By Nicole Jorwic, Senior Director of Public Policy
At an institution in Denton, Texas, where 400 people with disabilities live, 54 have COVID-19, and 50 employees are infected.
At a state run facility in Danvers, Massachusetts, 40% of residents are infected, plus 55 nurses who work at the facility.
In Illinois, two institutions are experiencing such extreme outbreaks that the National Guard is being called in to help with temperature checks.
And in New York, Maryland, Washington State, Georgia, and most likely in every state – people with intellectual and developmental disabilities, or I/DD, have lost their lives to this vicious virus.
People with I/DD face grave danger in the face of the COVID-19 pandemic – with underlying health conditions, many are at a higher risk. Then why aren’t you hearing about it? Nursing homes and cruise ships, overflowing emergency rooms and makeshift hospitals set up in Central Park fill our television screens and headlines. Why are people with disabilities far too often ignored when we are focusing on who is impacted by this crisis? Who is counting – and revealing – the dangers facing people with intellectual and developmental disabilities, particularly those living in large, congregate settings?
You see, in 2020, in 36 states, tens of thousands of people with I/DD live in institutions. These settings are called many things, like Intermediate Care Facilities for People with Intellectual and Developmental Disabilities (ICFs), “state schools,” “state operated developmental centers” or “state hospitals.” And, thousands of people with I/DD live in nursing homes too.
COVID-19 is running through these large facilities in every state like a wildfire, but where is the outrage? Does the general public believe that these places shut down decades ago? Or is it because these institutions are not publicly reporting what is happening to the residents and staff?
Information about the tremendous risks posed by this pandemic to people with disabilities, whether they live in an institution or nursing homes, must be captured. The Centers for Medicare and Medicaid Services just announced that they are requiring nursing homes to report cases and deaths from COVID-19 to the Federal government. But that requirement was not extended to ICFs or institutions for people with disabilities, nor does it require data from nursing homes that tracks whether or not a sick or deceased individual had a disability. CMS must extend these same requirements to all institutional settings, including ICFs, institutions, and nursing homes, and require that people with disabilities are specifically tracked in this data collection.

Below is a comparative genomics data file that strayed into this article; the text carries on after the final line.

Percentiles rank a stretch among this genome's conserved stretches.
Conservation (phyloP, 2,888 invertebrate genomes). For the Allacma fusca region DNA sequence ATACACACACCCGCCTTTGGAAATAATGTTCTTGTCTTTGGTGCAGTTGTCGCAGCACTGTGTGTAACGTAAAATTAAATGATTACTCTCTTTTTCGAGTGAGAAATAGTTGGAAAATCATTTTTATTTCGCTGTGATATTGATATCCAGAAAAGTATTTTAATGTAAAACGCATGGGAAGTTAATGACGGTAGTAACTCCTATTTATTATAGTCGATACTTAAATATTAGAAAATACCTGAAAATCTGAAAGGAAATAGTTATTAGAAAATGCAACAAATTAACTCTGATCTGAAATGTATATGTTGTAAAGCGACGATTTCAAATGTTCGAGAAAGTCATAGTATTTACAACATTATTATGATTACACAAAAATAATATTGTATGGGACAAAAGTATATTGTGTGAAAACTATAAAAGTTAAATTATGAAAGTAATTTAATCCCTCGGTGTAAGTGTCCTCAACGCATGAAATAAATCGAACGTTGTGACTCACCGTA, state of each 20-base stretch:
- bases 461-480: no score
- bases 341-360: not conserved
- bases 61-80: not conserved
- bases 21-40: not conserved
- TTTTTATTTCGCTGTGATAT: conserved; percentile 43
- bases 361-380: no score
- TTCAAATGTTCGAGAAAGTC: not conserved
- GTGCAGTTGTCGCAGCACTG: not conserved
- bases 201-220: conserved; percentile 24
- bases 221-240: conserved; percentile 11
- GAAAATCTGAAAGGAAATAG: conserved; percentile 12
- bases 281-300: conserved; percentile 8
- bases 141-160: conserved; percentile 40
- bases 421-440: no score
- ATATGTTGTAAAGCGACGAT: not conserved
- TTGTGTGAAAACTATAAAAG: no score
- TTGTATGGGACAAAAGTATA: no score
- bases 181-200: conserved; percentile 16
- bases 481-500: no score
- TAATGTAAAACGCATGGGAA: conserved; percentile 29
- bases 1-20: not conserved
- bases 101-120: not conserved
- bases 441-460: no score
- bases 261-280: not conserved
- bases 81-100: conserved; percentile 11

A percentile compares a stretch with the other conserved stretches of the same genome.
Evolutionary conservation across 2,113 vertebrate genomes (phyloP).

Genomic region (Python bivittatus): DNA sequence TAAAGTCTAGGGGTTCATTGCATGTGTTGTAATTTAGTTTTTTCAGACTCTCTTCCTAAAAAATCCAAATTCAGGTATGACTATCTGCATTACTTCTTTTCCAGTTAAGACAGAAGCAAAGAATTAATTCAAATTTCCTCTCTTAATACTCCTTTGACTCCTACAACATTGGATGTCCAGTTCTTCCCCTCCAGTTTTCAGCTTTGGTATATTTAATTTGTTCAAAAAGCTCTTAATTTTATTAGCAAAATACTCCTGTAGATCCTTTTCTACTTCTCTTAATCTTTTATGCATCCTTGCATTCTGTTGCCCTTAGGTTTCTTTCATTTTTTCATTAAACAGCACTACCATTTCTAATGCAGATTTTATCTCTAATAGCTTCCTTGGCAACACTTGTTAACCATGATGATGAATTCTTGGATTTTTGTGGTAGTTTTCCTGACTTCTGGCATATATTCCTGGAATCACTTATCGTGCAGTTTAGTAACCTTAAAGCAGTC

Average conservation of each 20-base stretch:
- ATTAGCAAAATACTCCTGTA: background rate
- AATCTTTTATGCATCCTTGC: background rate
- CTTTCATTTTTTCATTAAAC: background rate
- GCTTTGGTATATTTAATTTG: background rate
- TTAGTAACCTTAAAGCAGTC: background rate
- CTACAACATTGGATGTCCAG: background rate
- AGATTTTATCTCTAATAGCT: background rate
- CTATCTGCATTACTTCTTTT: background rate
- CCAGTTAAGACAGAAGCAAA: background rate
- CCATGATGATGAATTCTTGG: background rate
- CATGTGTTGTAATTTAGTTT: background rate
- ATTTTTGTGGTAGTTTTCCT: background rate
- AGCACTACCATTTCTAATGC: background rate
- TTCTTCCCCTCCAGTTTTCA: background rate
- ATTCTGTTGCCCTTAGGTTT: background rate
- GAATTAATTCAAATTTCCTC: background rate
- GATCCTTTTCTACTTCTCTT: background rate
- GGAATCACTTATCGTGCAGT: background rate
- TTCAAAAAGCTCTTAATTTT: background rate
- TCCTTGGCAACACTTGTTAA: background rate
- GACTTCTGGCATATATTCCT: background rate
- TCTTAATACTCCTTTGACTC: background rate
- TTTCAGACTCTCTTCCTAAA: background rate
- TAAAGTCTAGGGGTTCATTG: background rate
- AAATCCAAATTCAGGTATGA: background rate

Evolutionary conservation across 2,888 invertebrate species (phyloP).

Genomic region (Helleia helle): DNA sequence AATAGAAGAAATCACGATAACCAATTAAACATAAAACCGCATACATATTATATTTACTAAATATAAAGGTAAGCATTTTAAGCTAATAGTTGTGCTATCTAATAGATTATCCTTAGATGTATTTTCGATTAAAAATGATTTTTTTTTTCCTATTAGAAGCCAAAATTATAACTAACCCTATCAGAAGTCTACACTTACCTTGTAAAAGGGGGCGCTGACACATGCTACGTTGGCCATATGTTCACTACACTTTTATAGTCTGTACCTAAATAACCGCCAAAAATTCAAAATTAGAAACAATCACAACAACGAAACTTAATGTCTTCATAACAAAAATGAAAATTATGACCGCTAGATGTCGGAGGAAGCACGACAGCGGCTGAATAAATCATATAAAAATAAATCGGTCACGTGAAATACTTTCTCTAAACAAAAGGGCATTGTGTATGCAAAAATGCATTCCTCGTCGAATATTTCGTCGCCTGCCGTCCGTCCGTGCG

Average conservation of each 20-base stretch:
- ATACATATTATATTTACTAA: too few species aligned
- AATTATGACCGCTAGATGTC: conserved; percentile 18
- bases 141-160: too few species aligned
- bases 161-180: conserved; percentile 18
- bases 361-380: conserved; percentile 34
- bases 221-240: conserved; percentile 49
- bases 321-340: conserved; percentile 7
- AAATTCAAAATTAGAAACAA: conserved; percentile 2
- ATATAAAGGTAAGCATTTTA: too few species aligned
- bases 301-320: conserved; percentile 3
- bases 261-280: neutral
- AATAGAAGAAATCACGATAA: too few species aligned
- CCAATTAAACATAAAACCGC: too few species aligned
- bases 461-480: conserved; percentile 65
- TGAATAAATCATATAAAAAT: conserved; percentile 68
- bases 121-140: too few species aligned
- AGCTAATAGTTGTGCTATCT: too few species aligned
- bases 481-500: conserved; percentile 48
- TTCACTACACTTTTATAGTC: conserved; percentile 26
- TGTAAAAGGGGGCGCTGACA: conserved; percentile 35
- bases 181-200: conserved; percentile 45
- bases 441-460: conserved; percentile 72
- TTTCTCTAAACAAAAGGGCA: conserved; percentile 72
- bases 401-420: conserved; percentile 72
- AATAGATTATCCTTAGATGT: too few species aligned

For my entire life, the disability community has been fighting to complete what began decades ago with the families and individuals with disabilities fighting to get people out of institutions. We must create the capacity for a home and community-based service (HCBS) delivery system to serve all who need supports. We must build up the workforce needed to provide those services and create the flexible supports that people need so that people with disabilities can be safe in their homes and communities.
We will get there by investing in HCBS. Representative Debbie Dingell and Senator Bob Casey have introduced bills to create grants for states to expand these services during the pandemic, and pay the workforce that provides those services what they should be paid to do the important work they do, providing support for as much independence as possible in the community.
Congress must include those HCBS grants to states in the next COVID-19 response legislation to keep people with disabilities out of dangerous congregate settings and in their homes and communities. And when this is over, I won’t rest until we have the reckoning that this country needs to fully understand where people with disabilities belong: safely integrated in their homes and communities.
If we are all in this together, then we all count.